Friday, April 13, 2018

Giancarlo: market integrity requires vigorous enforcement, regulatory fairness

By Lene Powell, J.D.

In a democratic capitalist society, market regulators must not only work within economic and legal frameworks, but must also apply moral principles as well, said CFTC Chairman J. Christopher Giancarlo in remarks at Concordia College. In walking a careful line between imposing only necessary rules, yet also vigorously protecting market integrity, regulators must be fair and have “moral capital,” not take sides or favor one set of market actors over another.

“I always feel we have done our job if people welcome adjudication or agency action because they know we will be fair,” said Giancarlo in prepared remarks, “Financial Market Regulation: A Moral Framework.”

Protecting democratic capitalism. Drawing on his experience of 30 years in the private sector as well as his past four years in the federal government, Giancarlo said it was economic fact that free and competitive markets combined free enterprise, personal choice, voluntary exchange, and the legal protection of person and property form the underpinnings of broad and sustained prosperity and human advancement.

In protecting these values, Giancarlo said the Golden Rule is the foundation for civilization and regulation. Market regulators and participants must treat one another with the respect and regard they want for themselves. Market regulators must not limit economic freedom without serious justification and must solve for demonstrable problems, not mere incidents of bad behavior. Yet because freedom can be exploited to create monopoly, defraud others, and manipulate markets, regulators must put reasonable limits on market activity. Distinguishing the two must be based on careful, data driven econometric analysis and not anecdote and political expediency, said Giancarlo.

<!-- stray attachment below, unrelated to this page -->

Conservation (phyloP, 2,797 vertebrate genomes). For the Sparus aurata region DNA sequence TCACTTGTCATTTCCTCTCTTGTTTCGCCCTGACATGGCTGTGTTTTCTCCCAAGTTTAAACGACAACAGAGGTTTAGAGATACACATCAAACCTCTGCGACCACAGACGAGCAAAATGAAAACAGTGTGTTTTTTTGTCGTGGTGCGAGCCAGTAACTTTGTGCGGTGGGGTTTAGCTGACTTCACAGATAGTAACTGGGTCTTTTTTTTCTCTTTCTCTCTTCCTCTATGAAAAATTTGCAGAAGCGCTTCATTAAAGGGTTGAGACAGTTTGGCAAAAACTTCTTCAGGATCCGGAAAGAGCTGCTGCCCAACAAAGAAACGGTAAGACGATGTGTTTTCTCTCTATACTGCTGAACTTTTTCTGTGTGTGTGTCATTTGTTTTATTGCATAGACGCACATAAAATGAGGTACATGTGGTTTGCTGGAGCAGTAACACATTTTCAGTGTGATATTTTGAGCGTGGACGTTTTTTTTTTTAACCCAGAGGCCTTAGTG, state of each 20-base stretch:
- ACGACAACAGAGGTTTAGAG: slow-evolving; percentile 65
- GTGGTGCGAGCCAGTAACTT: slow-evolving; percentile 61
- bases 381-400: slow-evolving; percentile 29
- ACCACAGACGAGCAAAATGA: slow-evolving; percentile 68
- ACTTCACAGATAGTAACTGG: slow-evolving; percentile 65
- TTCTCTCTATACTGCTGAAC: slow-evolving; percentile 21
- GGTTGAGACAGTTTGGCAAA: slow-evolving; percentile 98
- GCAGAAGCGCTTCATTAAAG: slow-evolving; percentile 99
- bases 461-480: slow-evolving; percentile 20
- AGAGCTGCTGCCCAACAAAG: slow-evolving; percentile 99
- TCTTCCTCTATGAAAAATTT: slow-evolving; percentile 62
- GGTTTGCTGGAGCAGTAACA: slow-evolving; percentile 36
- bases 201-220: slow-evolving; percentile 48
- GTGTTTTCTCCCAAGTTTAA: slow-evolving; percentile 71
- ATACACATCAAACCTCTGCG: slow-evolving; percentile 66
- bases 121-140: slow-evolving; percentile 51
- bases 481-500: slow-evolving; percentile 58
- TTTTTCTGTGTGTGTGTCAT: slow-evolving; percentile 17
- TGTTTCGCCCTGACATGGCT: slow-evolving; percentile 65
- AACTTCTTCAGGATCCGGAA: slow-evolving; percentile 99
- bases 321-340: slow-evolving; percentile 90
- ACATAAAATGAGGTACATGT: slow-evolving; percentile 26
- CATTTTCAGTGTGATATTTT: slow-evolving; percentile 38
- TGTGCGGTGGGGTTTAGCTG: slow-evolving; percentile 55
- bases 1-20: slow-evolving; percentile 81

The perils of self-regulation. In acting within the limits set by Congress, regulators are not free agents or rogue actors, and must be perceived as fair and just agents, Giancarlo said. He pointed to the negative example of the British East India Company, which was a closed private corporation, serving a select few chartered members, yet which also advanced British official interests, to the point where the interests of Britain and company shareholders were often one and the same. As one historian noted, they were both regulatory body and sole operator, overseeing markets for their trade and having a virtual monopoly over them.

Self-regulating and often unaccountable to anyone other than itself, the company was both private and public, a business and quasi-governmental, observed Giancarlo. Notably, the trade involved commodities and the use of futures, long before that name was used. Haunted by secrecy, greed, and unseemly enrichment, the company ultimately failed, closing its doors in 1874.

“We have also learned over time that regulators should not run the very businesses they are regulating nor be captured by them. It is appropriate that there be a proper zone of separation between business and government,” said Giancarlo. “Self-regulation has an important role to play in developing and embracing industry best practices, but that role is different from and not a substitute for government regulation.”

Protecting market integrity. Because criminality takes away our freedom for the personal gain of the few, there must be no tolerance for fraud, deception, or manipulation in financial markets, said Giancarlo. Market regulators must maintain bulwarks against misbehavior because market integrity is essential to fostering robust trading and responsible risk taking.

In turn, free and well-ordered financial markets have the potential to make us more virtuous and better as family members, colleagues, citizens, businesspeople, market participants, and regulators, said Giancarlo. “Financial markets must be a source for human good, not exploitation.”